Today, Ryan D. and Drew are discussing Outcast 26, originally released March 29th, 2017. As always, this article contains SPOILERS.
Just when they think they have the answers, I change the questions.
“Rowdy” Roddy Piper
Ryan D: If you are writing a serialized work of fiction — especially one which you plan to keep going for an extended period of time — then you must ask yourself: how do I release information to my audience? Questions proposed by the initial thesis of a work (i.e. “why would a man dress up like a bat to fight crime?”) need to be answered eventually for the readers’ intellectual illumination; however, if you answer these questions too quickly without supplying new ones (i.e. “what happens when this bat vigilante tries to take on an apprentice?”), then there’s no way your story can go for more than a few chapters. In Outcast 26, Robert Kirkman, who has written at this point 165 issues of his most commercially successful series The Walking Dead, again proves his ability to sustain an interesting initial concept by supplying the audience with nourishing answers before shifting the questions in a way which makes me keen for more.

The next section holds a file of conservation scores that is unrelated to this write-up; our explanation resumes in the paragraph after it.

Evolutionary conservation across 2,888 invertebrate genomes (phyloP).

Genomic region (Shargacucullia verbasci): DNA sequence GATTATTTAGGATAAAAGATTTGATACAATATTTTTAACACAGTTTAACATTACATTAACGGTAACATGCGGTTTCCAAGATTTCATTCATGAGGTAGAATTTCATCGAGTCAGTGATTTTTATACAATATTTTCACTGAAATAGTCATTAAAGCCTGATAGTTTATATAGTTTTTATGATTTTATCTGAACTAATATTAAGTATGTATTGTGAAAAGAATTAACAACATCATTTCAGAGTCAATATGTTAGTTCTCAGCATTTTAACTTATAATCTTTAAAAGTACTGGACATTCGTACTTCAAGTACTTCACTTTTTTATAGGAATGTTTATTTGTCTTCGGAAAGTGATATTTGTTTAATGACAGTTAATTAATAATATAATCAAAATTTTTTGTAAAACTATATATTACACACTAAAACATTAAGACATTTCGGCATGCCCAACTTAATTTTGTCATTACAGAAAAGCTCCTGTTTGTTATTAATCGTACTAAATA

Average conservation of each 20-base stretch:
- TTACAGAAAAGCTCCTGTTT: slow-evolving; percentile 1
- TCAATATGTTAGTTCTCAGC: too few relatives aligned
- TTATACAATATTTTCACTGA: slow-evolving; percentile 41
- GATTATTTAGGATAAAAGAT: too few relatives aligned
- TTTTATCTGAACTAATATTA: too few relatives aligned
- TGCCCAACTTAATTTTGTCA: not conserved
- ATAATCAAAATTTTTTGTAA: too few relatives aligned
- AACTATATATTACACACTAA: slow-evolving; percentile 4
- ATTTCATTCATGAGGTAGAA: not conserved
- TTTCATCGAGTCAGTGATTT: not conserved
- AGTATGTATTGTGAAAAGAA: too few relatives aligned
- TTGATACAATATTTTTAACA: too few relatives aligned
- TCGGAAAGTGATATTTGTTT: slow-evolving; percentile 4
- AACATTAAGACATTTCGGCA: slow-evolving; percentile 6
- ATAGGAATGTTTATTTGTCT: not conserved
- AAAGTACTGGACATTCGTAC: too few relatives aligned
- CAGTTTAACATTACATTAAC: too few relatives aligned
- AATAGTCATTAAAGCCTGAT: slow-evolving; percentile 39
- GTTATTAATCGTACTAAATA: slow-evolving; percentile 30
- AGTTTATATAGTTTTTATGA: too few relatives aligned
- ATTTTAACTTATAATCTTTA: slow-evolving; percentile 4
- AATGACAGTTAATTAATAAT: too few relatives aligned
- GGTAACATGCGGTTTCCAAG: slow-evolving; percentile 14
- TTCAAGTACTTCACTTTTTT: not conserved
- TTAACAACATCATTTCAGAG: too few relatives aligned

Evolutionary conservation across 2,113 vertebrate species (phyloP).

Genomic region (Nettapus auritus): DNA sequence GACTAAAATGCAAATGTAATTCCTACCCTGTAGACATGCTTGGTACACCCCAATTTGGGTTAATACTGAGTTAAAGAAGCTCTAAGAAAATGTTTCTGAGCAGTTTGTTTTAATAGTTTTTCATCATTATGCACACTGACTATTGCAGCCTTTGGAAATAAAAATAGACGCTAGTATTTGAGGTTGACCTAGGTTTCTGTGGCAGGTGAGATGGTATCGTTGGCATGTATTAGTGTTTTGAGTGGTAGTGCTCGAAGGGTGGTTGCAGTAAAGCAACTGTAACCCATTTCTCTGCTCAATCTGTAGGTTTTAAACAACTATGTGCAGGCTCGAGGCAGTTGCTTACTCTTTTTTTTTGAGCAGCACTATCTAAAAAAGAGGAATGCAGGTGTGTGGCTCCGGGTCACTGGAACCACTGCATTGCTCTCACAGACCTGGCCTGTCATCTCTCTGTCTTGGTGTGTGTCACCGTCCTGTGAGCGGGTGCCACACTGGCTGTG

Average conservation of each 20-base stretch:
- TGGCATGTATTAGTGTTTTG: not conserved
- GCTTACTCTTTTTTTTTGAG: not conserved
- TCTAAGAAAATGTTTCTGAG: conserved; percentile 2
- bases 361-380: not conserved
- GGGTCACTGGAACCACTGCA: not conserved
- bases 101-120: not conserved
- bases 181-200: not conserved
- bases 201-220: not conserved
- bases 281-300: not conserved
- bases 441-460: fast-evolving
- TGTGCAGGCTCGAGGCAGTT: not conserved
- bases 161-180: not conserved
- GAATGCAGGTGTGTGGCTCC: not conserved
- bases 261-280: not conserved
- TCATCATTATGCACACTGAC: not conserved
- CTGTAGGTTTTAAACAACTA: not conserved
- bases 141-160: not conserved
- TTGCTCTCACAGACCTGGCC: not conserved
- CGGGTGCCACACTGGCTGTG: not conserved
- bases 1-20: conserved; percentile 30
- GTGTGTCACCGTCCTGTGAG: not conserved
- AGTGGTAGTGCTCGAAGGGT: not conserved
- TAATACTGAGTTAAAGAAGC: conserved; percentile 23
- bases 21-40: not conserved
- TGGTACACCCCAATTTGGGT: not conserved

After the action-packed skirmish and big reveal of last issue, the curtains rise here on a methodical first page of a man named Mr. Stone being driven to a destination. This change of pace allows the repercussions from the recent occurrences of the past few issues to sink in. The “council of weirdos” (as the letters page calls them) comments upon the disappearance of their former figurehead, Sidney, who the audience knows was murdered brutally at the hands of Reverend Anderson. With Sidney dead, this “board room” scene reminds audience that what served as the most clear and present danger for most of this series thus far was actually just a wheel within wheels of the larger overarching schemes in place here, of which we, just like Kyle Barnes, are just beginning to sniff.
Much like in so much American Noir — a genre with which colorist Elizabeth Bertweiser is very familiar — Kyle serves as the entry point for the readers. Generally, we learn about this world at the same rate and in the same way he does. Because of this strong identification we have with Kyle — established despite the lack of our access to Kyle’s inner voice, a tactic which many comics employ — I very much appreciated how Kirkman and artist Paul Azaceta portrayed the large decision Kyle makes to help the man who just saved him and his family from an altercation with a crowd of “demons”, the same man who just revealed that he is Kyle’s father. One choice here would be to leave this man, despite his claims and his obvious power in expunging demonic spirits, so that Kyle could best protect his ex-wife and daughter; however, Allison urges Kyle to help: